# Coupled nonlinear PDEs: two phase flow in porous media

In this post, I'm going to quickly explain how to solve a system of nonlinear equations. In the previous posts (here and here), I explained how to linearize a nonlinear PDE. Now, we are going to linearize two PDEs, which means we need to use the Taylor expansion again, which for a function with two independent variables reads: $$f\left(x,y\right)=f\left(x_{0},y_{0}\right)+\frac{\partial f}{\partial x}\left(x_{0},y_{0}\right)\left(x-x_{0}\right)+\frac{\partial f}{\partial y}\left(x_{0},y_{0}\right)\left(y-y_{0}\right)+h.o.t$$ We are going to use the above equation to linearize the following equations, which describe the two phase flow (oil, and water) in porous media. We ignore the gravity term and assume that the fluids and the porous medium are incompressible: $$\nabla.\left(-k\left(\frac{k_{rw}\left(S_{w}\right)}{\mu_{w}}+\frac{k_{ro}\left(S_{w}\right)}{\mu_{o}}\right)\nabla p\right)=0,$$ and $$\varphi\frac{\partial S_{w}}{\partial t}+\nabla.\left(-\frac{k_{rw}\left(S_{w}\right)k}{\mu_{w}}\nabla p\right)=0.$$ The linearized form, after some algebraic operations, read $$\nabla.\left(-k\left(\frac{k_{rw}\left(S_{w,0}\right)}{\mu_{w}}+\frac{k_{ro}\left(S_{w,0}\right)}{\mu_{o}}\right)\nabla p\right)+\\\nabla.\left(k\left(\frac{\partial k_{rw}\left(S_{w,0}\right)}{\mu_{w}\partial S_{w}}+\frac{\partial k_{ro}\left(S_{w,0}\right)}{\mu_{o}\partial S_{w}}\right)\nabla p_{0}S_{w}\right)=\\\nabla.\left(k\left(\frac{\partial k_{rw}\left(S_{w,0}\right)}{\mu_{w}\partial S_{w}}+\frac{\partial k_{ro}\left(S_{w,0}\right)}{\mu_{o}\partial S_{w}}\right)\nabla p_{0}S_{w,0}\right)$$ and $$\varphi\frac{\partial S_{w}}{\partial t}+\nabla.\left(-\frac{k_{rw}\left(S_{w,0}\right)k}{\mu_{w}}\nabla p\right)+\\\nabla.\left(-\frac{k}{\mu_{w}}\frac{\partial k_{rw}\left(S_{w,0}\right)}{\partial S_{w}}\nabla p_{0}S_{w}\right)=\\\nabla.\left(-\frac{k}{\mu_{w}}\frac{\partial k_{rw}\left(S_{w,0}\right)}{\partial S_{w}}\nabla p_{0}S_{w,0}\right)$$ We will discretize the above equations using the FVTool, which gives us a system of linear equations, i.e., $$\left[\begin{array}{cc} J_{p1}+M_{bc,p} & J_{S_{w}1}\\ J_{p2} & J_{S_{w}2}+M_{bc,S_{w}} \end{array}\right]\left[\begin{array}{c} \mathbf{p}\\ \mathbf{S_{w}} \end{array}\right]=\left[\begin{array}{c} RHS_{1}+RHS_{bc,p}\\ RHS_{2}+RHS_{bc,S_{w}} \end{array}\right]$$ Subscript 1 denotes the first equation (continuity) and 2 denotes the second equation (water saturation balance). Note how we add the boundary condition terms to the equations. I'm not going to explain it in more details, because I'm too tired and it's 1:00 o'clock, but I give you my word that this is the right way to do it! For each time step, the above equation needs to be solved in a loop until the new values of $S_w$ converges to the initial estimates $S_{w,0}$. Let me start the implementation:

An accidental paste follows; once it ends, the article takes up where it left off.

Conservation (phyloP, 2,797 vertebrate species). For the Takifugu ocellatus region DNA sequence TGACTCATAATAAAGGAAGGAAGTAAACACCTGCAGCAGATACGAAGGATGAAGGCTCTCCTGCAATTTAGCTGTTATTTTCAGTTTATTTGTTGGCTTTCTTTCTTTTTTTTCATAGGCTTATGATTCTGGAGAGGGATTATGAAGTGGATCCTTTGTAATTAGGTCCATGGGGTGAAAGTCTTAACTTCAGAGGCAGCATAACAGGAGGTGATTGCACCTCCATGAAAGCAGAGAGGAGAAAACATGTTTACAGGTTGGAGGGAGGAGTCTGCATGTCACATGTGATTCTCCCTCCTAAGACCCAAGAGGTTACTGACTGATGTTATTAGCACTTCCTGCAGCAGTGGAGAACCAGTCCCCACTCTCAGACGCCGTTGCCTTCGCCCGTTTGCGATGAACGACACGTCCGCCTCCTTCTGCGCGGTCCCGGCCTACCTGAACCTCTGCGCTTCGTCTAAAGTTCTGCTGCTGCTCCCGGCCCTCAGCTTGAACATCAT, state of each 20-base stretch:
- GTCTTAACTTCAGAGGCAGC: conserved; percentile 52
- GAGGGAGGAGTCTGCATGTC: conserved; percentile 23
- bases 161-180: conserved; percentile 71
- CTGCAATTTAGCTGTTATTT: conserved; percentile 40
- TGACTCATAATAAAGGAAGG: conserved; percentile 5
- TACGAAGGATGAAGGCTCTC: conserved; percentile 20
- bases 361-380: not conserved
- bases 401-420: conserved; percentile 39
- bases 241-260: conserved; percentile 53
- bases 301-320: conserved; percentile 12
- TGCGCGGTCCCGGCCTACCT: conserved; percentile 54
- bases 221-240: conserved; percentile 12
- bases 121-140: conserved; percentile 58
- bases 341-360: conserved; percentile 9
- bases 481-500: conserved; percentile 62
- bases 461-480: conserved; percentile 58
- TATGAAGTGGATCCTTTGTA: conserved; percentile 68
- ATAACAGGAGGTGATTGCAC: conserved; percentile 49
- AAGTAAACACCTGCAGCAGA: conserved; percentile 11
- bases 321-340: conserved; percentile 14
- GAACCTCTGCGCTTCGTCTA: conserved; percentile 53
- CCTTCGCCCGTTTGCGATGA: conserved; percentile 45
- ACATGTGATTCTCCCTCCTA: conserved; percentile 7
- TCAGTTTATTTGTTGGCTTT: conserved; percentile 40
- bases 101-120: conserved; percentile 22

In [8]:
% Go to the FVTool folder and initialize the toolbox
cd('/home/ali/MyPackages/FVTool/')
FVToolStartUp()

Out[8]:
AGMG 3.x linear solver is NOT available.
warning: PVTtoolbox could not be found; Please run PVTinitialize.m manually
FiniteVolumeToolbox has started successfully.


### Rel-perm curves¶

First, we need to define the relative permeability functions, and their derivatives. I then plot the functions, just for the fun of it.

In [9]:
krw0 = 1;
kro0 = 1;
nw = 2;
no = 2;
krw = @(sw)(krw0*sw.^nw);
dkrwdsw = @(sw)(krw0*nw*sw.^(nw-1));
kro = @(sw)(kro0*(1-sw).^no);
dkrodsw = @(sw)(-kro0*no*(1-sw).^(no-1));
lw = geometricMean(k)/mu_water;
lo = geometricMean(k)/mu_oil;
Lw = @(sw)(krw(sw));
Lo = @(sw)(k/mu_oil*kro(sw));
dLwdsw = @(sw)(k/mu_water*dkrwdsw(sw));
dLodsw = @(sw)(k/mu_oil*dkrodsw(sw));
sw_0=linspace(0,1,100);
plot(sw_0, krw(sw_0), sw_0, kro(sw_0), '--');
xlabel('S_w')
ylabel('Rel-perms')
legend('water', 'oil');

Out[9]:

### Create the mesh¶

Now, we create a mesh and initialize all the variables over the mesh, except for pressure and saturation. I use a large value of Dykstra-Parsons coefficient to create a hetrogeneous permeability field. Let's visualize it as well.

In [10]:
Nx = 100; % number of cells in x direction
Ny = 70; % number of cells in y direction
W = 50; % [m] length of the domain in x direction
H = 30; % [m] length of the domain in y direction
m = createMesh2D(Nx, Ny, W, H); % creates a 2D mesh
%% define the physical parametrs
p0 = 1e5; % [bar] pressure
pin = 50e5; % [bar] injection pressure at the left boundary
sw0 = 0; % initial water saturation
swin = 1;
mu_oil = 10e-3; % [Pa.s] oil viscosity
mu_water = 1e-3; % [Pa.s] water viscosity
% reservoir
k0 = 2e-12; % [m^2] average reservoir permeability
phi0 = 0.2; % average porosity
clx=0.05;
cly=0.05;
V_dp=0.4; % Dykstra-Parsons coef.
perm_val= field2d(Nx,Ny,k0,V_dp,clx,cly);
k=createCellVariable(m, perm_val);
phi=createCellVariable(m, phi0);
visualizeCells(k);
title('Permeability field')

Out[10]:

### Define the boundary and initial conditions¶

We want to solve a problem, where the domain is initially saturated with oil (Sw=0). We inject water (Sw=1) from the left boundary, with an injection pressure of 50 bar. The right boundary is at a constant pressure of 1 bar.

In [11]:
BCp = createBC(m); % Neumann BC for pressure
BCs = createBC(m); % Neumann BC for saturation
% change the left and right boandary to constant pressure (Dirichlet)
BCp.left.a(:)=0; BCp.left.b(:)=1; BCp.left.c(:)=pin;
BCp.right.a(:)=0; BCp.right.b(:)=1; BCp.right.c(:)=p0;
% change the left boundary to constant saturation (Dirichlet)
BCs.left.a(:)=0; BCs.left.b(:)=1; BCs.left.c(:)=1;
%% define the variables
sw_old = createCellVariable(m, sw0, BCs);
p_old = createCellVariable(m, p0, BCp);
sw = sw_old;
p = p_old;

Out[11]:

### Define the nonlinear solver specifications¶

We don't use a nonlinear solver. We write one. The accuracies are defined below:

In [12]:
% define the time step and solver properties
dt = 1000; % [s] time step
t_end = 50*dt; % [s] final time
eps_p = 1e-5; % pressure accuracy
eps_sw = 1e-5; % saturation accuracy
uw = -gradientTerm(p_old); % an estimation of the water velocity

Out[12]:

### Main loop¶

Here we write the external time loop and the internal nonlinear solver loop. I've played with the time steps a bit to find a suitable value. You can adapt the time step inside the loop if you prefer.

In [13]:
t = 0;
while (t<t_end)
error_p = 1e5;
error_sw = 1e5;
% Implicit loop
while ((error_p>eps_p) || (error_sw>eps_sw))
% calculate parameters
sw_face = upwindMean(sw, -pgrad); % average value of water saturation
labdao = lo.*funceval(kro, sw_face);
labdaw = lw.*funceval(krw, sw_face);
dlabdaodsw = lo.*funceval(dkrodsw, sw_face);
dlabdawdsw = lw.*funceval(dkrwdsw, sw_face);
labda = labdao+labdaw;
% compute [Jacobian] matrices